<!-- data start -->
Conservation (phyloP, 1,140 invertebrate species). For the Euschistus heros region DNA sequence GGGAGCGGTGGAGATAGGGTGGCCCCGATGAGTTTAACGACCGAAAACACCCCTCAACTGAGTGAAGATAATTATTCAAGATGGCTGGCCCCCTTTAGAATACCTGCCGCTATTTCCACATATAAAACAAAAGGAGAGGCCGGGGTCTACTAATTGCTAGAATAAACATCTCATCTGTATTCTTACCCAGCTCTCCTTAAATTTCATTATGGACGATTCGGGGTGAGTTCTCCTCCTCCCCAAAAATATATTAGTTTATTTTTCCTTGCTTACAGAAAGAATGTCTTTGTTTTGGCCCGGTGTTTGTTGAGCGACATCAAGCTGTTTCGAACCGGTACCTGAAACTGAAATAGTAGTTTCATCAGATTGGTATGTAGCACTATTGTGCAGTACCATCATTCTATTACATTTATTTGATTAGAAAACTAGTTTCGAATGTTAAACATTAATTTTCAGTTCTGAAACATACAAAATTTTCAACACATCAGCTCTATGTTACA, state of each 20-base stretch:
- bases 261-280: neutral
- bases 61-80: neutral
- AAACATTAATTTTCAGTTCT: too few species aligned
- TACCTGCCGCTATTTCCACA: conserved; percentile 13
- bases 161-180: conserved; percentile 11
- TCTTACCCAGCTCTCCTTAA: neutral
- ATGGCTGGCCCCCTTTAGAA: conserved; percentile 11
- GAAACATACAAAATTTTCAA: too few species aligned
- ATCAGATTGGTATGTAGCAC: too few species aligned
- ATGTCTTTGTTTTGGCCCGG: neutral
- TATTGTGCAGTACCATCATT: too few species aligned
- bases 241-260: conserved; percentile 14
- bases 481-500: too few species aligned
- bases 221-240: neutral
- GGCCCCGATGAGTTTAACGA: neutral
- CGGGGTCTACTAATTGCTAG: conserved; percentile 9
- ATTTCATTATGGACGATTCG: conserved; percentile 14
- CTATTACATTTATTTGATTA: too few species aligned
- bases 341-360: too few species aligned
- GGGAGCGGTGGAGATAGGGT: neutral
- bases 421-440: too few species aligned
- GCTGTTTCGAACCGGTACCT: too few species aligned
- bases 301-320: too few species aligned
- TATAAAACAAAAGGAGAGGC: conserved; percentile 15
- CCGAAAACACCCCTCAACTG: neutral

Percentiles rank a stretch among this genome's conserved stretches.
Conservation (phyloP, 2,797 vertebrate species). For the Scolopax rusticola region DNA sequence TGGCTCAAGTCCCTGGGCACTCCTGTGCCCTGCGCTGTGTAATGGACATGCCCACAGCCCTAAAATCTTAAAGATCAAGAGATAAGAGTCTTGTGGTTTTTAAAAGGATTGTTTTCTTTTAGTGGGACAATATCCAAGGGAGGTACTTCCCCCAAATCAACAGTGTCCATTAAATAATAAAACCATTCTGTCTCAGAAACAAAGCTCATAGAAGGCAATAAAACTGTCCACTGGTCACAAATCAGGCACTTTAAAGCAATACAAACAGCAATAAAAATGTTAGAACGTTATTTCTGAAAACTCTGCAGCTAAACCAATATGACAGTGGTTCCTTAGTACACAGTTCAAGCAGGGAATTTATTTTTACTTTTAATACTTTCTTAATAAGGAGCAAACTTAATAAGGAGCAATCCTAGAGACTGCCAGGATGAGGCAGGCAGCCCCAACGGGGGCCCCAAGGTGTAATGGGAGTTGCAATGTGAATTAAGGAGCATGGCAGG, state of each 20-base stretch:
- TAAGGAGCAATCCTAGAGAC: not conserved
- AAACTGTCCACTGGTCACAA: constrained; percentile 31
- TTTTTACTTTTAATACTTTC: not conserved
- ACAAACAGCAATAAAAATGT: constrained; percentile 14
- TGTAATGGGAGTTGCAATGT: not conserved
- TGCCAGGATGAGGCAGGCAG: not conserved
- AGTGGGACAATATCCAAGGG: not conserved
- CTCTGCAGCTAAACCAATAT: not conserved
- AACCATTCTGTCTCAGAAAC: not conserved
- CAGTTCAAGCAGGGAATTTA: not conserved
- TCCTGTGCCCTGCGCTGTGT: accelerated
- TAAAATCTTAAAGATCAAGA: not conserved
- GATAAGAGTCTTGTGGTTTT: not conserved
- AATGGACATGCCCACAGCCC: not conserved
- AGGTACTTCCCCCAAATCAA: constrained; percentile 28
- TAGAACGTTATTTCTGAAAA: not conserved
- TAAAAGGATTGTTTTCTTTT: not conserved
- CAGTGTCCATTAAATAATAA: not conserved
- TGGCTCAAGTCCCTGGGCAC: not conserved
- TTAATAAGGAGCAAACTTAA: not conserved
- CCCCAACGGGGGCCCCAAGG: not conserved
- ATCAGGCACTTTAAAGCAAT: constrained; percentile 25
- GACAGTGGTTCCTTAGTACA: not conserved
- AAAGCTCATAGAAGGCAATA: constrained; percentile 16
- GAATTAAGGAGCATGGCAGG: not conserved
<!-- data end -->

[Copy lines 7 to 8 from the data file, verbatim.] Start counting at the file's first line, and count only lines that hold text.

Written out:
- TCTTACCCAGCTCTCCTTAA: neutral
- ATGGCTGGCCCCCTTTAGAA: conserved; percentile 11